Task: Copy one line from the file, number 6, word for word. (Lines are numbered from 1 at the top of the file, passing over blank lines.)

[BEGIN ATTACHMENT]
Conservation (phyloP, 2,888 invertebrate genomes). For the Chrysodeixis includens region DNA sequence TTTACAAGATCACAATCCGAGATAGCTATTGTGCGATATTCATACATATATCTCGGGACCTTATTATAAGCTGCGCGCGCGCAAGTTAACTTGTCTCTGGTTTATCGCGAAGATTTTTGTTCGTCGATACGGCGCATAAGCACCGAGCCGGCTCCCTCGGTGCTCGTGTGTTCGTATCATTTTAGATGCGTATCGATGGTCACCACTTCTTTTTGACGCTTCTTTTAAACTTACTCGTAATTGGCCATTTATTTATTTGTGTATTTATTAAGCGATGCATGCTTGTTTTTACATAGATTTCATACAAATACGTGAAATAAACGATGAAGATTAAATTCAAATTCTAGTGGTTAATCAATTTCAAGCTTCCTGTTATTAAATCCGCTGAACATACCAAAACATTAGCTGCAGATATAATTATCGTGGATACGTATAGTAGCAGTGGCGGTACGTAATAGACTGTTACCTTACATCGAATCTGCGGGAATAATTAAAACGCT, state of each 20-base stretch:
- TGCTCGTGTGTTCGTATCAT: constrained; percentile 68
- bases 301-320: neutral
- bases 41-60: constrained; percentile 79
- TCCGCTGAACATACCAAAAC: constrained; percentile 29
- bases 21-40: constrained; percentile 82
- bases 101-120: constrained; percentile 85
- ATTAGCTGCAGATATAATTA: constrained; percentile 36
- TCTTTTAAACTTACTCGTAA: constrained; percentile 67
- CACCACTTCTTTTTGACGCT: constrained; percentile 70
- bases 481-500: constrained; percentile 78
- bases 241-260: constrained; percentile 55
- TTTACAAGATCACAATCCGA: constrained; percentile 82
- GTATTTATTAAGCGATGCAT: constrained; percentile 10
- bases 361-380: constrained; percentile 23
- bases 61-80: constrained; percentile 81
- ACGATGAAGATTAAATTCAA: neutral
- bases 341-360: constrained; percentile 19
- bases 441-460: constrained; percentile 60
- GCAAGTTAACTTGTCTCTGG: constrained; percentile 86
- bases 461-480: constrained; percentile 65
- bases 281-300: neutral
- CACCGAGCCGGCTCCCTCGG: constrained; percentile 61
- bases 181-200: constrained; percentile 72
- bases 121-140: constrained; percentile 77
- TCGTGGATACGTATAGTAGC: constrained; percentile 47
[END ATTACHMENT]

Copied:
- bases 21-40: constrained; percentile 82